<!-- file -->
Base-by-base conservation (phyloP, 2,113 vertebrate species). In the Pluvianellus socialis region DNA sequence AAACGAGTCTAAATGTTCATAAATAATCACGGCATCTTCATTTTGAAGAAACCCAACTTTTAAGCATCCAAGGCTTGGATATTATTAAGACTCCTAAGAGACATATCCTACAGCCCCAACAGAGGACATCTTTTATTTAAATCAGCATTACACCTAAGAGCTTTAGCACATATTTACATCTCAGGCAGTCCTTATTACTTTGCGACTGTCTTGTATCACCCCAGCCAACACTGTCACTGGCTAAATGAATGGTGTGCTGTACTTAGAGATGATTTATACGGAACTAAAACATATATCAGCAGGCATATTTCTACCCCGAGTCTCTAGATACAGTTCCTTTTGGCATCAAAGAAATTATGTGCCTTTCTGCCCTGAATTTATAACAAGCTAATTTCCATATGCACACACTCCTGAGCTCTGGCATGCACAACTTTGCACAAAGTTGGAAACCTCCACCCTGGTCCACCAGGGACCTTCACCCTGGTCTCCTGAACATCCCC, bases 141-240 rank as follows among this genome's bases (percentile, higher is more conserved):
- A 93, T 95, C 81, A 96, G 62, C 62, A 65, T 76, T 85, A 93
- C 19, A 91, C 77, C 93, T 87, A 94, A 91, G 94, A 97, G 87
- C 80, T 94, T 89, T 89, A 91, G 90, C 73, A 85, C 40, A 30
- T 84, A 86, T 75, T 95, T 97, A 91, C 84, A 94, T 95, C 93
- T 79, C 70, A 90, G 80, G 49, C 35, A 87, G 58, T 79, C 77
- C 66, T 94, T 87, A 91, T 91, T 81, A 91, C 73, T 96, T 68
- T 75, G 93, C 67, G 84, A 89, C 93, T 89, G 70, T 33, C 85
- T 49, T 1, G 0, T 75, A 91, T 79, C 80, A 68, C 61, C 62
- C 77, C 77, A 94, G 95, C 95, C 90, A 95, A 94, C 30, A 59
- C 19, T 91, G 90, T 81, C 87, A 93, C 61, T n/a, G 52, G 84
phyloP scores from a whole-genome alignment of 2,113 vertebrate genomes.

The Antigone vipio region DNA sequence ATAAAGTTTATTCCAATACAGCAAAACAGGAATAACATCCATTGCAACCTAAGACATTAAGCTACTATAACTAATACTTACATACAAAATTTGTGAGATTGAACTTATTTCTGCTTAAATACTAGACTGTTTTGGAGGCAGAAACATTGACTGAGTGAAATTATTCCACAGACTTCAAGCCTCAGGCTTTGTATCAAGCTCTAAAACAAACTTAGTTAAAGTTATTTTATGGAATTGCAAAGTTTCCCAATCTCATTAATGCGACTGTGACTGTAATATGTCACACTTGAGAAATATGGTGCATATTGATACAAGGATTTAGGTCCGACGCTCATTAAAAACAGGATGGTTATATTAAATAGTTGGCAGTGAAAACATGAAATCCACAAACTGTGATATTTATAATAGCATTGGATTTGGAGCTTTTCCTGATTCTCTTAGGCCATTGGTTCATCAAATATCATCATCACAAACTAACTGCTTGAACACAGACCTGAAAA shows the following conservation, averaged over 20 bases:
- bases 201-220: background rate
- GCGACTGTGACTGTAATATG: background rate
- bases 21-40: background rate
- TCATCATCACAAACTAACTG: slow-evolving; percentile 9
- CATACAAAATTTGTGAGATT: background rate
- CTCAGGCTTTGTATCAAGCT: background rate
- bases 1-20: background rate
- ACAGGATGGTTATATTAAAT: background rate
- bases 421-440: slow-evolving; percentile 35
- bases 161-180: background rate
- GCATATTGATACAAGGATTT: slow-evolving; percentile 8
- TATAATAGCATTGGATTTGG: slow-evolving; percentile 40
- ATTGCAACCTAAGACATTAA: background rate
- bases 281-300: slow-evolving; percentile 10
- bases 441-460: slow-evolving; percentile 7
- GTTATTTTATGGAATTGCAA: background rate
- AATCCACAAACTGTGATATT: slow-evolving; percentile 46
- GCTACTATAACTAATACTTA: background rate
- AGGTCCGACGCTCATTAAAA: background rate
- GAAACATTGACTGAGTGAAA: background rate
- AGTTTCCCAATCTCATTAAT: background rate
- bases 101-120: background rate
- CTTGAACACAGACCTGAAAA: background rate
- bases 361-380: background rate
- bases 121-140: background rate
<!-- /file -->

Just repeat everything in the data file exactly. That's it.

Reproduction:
Base-by-base conservation (phyloP, 2,113 vertebrate species). In the Pluvianellus socialis region DNA sequence AAACGAGTCTAAATGTTCATAAATAATCACGGCATCTTCATTTTGAAGAAACCCAACTTTTAAGCATCCAAGGCTTGGATATTATTAAGACTCCTAAGAGACATATCCTACAGCCCCAACAGAGGACATCTTTTATTTAAATCAGCATTACACCTAAGAGCTTTAGCACATATTTACATCTCAGGCAGTCCTTATTACTTTGCGACTGTCTTGTATCACCCCAGCCAACACTGTCACTGGCTAAATGAATGGTGTGCTGTACTTAGAGATGATTTATACGGAACTAAAACATATATCAGCAGGCATATTTCTACCCCGAGTCTCTAGATACAGTTCCTTTTGGCATCAAAGAAATTATGTGCCTTTCTGCCCTGAATTTATAACAAGCTAATTTCCATATGCACACACTCCTGAGCTCTGGCATGCACAACTTTGCACAAAGTTGGAAACCTCCACCCTGGTCCACCAGGGACCTTCACCCTGGTCTCCTGAACATCCCC, bases 141-240 rank as follows among this genome's bases (percentile, higher is more conserved):
- A 93, T 95, C 81, A 96, G 62, C 62, A 65, T 76, T 85, A 93
- C 19, A 91, C 77, C 93, T 87, A 94, A 91, G 94, A 97, G 87
- C 80, T 94, T 89, T 89, A 91, G 90, C 73, A 85, C 40, A 30
- T 84, A 86, T 75, T 95, T 97, A 91, C 84, A 94, T 95, C 93
- T 79, C 70, A 90, G 80, G 49, C 35, A 87, G 58, T 79, C 77
- C 66, T 94, T 87, A 91, T 91, T 81, A 91, C 73, T 96, T 68
- T 75, G 93, C 67, G 84, A 89, C 93, T 89, G 70, T 33, C 85
- T 49, T 1, G 0, T 75, A 91, T 79, C 80, A 68, C 61, C 62
- C 77, C 77, A 94, G 95, C 95, C 90, A 95, A 94, C 30, A 59
- C 19, T 91, G 90, T 81, C 87, A 93, C 61, T n/a, G 52, G 84
phyloP scores from a whole-genome alignment of 2,113 vertebrate genomes.

The Antigone vipio region DNA sequence ATAAAGTTTATTCCAATACAGCAAAACAGGAATAACATCCATTGCAACCTAAGACATTAAGCTACTATAACTAATACTTACATACAAAATTTGTGAGATTGAACTTATTTCTGCTTAAATACTAGACTGTTTTGGAGGCAGAAACATTGACTGAGTGAAATTATTCCACAGACTTCAAGCCTCAGGCTTTGTATCAAGCTCTAAAACAAACTTAGTTAAAGTTATTTTATGGAATTGCAAAGTTTCCCAATCTCATTAATGCGACTGTGACTGTAATATGTCACACTTGAGAAATATGGTGCATATTGATACAAGGATTTAGGTCCGACGCTCATTAAAAACAGGATGGTTATATTAAATAGTTGGCAGTGAAAACATGAAATCCACAAACTGTGATATTTATAATAGCATTGGATTTGGAGCTTTTCCTGATTCTCTTAGGCCATTGGTTCATCAAATATCATCATCACAAACTAACTGCTTGAACACAGACCTGAAAA shows the following conservation, averaged over 20 bases:
- bases 201-220: background rate
- GCGACTGTGACTGTAATATG: background rate
- bases 21-40: background rate
- TCATCATCACAAACTAACTG: slow-evolving; percentile 9
- CATACAAAATTTGTGAGATT: background rate
- CTCAGGCTTTGTATCAAGCT: background rate
- bases 1-20: background rate
- ACAGGATGGTTATATTAAAT: background rate
- bases 421-440: slow-evolving; percentile 35
- bases 161-180: background rate
- GCATATTGATACAAGGATTT: slow-evolving; percentile 8
- TATAATAGCATTGGATTTGG: slow-evolving; percentile 40
- ATTGCAACCTAAGACATTAA: background rate
- bases 281-300: slow-evolving; percentile 10
- bases 441-460: slow-evolving; percentile 7
- GTTATTTTATGGAATTGCAA: background rate
- AATCCACAAACTGTGATATT: slow-evolving; percentile 46
- GCTACTATAACTAATACTTA: background rate
- AGGTCCGACGCTCATTAAAA: background rate
- GAAACATTGACTGAGTGAAA: background rate
- AGTTTCCCAATCTCATTAAT: background rate
- bases 101-120: background rate
- CTTGAACACAGACCTGAAAA: background rate
- bases 361-380: background rate
- bases 121-140: background rate